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Learn more about alcohol and drug abuse support resources - Be your best self

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eCheckup to Go  Self Assessment
(approx 20 minutes)

Provides brief, personalized feedback on your use and related risk factors.



Individual Consultation & Referral

Free individual consultations are available for students wanting to discuss alcohol, tobacco and other drug issues concerning themselves or their friends.

Call to set up a confidential meeting with a licensed professional.

Call (928) 771-6183

Connect with your peers

wellness pinwheel  The YC RecoverSmart Club offers a safe space for collaboration and shared interest for all addictions. Club members work to raise awareness and educate those interested in a healthy, sober lifestyle and show them that they can have fun, enjoy the perks of life and have a sense of community.

recovery imageThe Health & Prevention Club creates opportunities for students and YC community members to participate in substance free wellness based activities and educational workshops. 

Contact:  Judy Brennen Director, Alcohol & Drug Prevention (928) 771-6183

Understanding Alcohol and Drug Issues - Facts & Resources

How to help a friend

Are you worried about a friend’s substance use?  You are not alone. The following tips may provide some ways to express your concern to someone you care about.

Remember we cannot “make” a person change, we can support them and encourage them to seek help!

What to say:

  • Start with “I”. Using an I statement to approach your loved one can help to prevent them from becoming defensive. “I care about your and I am really worried about your drinking.” ” I notice you’ve been drinking more than usual lately. What’s going on?”
  • Just telling your friend that you are concerned can be a big help. Your friend may not want to talk about it, and the effects of drugs on the brain may keep them from “hearing” you or acting on your advice.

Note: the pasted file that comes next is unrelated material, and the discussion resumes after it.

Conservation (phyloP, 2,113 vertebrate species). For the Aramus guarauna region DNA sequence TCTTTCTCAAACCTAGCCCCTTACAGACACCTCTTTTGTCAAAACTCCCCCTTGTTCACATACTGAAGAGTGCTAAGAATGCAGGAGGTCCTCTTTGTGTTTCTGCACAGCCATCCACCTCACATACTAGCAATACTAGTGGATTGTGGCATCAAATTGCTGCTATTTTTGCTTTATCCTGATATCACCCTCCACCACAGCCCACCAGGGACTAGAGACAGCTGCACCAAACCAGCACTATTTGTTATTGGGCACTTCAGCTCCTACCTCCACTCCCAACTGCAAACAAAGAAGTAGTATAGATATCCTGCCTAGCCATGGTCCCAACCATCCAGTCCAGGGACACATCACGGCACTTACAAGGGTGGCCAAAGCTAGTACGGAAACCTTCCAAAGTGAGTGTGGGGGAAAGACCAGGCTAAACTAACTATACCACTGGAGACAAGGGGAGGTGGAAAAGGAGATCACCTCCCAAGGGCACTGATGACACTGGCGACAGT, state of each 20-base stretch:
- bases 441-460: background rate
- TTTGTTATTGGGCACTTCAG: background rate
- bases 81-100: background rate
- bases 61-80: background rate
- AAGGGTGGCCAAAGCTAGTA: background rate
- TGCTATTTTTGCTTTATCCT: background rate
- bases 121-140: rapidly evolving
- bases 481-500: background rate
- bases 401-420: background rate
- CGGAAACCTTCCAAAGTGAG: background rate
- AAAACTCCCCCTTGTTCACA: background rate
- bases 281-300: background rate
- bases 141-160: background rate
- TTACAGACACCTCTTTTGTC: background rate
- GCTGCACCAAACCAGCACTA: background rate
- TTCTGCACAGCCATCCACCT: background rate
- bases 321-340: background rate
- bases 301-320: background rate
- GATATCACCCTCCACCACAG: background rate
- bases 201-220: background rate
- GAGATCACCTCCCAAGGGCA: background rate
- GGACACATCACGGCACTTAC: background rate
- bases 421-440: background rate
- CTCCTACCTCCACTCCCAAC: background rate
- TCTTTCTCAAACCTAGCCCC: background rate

• Assure your friend you are there for them and that they are not alone. People with alcohol or drug problems often have gotten in with the wrong crowd—and they don’t want to turn away from these so-called friends for fear of being alone.
  • Suggest that he speak to a trusted adult who will keep it confidential. Maybe there’s a family friend or relative who could help.

If you’re worried your friend may have suicidal thoughts that they could act on turn to a professional for immediate help if the problem looks to be too big for you to handle alone. Call 911 or the Suicide Prevention Lifeline   1-800-273-TALK (8255)
TTY:  1-800-799-4889       Website:

Things you can do:

Be a good role models for them by making smart choices yourself.

Understand that ( addiction is a brain disease.). Just like you wouldn’t expect someone with cancer to be able to heal herself without a doctor's help and the right treatment, and support from family and friends. You can’t expect your friend to heal themselves.

  • It's never easy for anyone to admit that they have an alcohol or drug problem. Try to be patient—and not give up easily. Learn more about addiction yourself, seek help from professional sources on or off campus.
  • Learn more about alcohol and drug use from YC's campus resources or national resources on the web.
    • Listen, encourage, share, and support. Sounds easy, right? But it can be difficult. Attend an al-anon meeting.
    • Remember you can’t fix anyone. However, you can wholly support them in their journey.
    • Contact Judy.brennen@ (928-771-6183) on the YC campus for personalized resources or to talk!

Content adapted from

Video Resources

Video index:

  1. What is Addiction? with Dr. Gabor Mate 
  2. Substance Use Disorders
  3. Genetics and Alcohol Use Disorder
  4. The Science of Addiction and the Brain
  5. Hooked, Hacked, Hijacked: Reclaim Your Brain from Addicted Living
  6. Alcohol Use Disorder Defined
  7. Alcohol Effects on Fitness - Bad For Your Gains
  8. Alcohol & Muscle Building--Science You Should Know
  9. Marijuana Affects Athletic Performance

Mission statement: The mission of the Partnership for Success grant at Yavapai College is to create and deliver prevention programming for students, up to 20 years of age, on the science of alcohol and marijuana use, and the holistic effects on their developing selves.

Credit:This program is funded in part through the SAMHSA grant Partnership for Success and the Arizona Governor’s Office of Youth, Faith and Family.

Substance Abuse and Mental Health Services Administration logo
Arizona Governor's Office of Youth, Faith and Family logo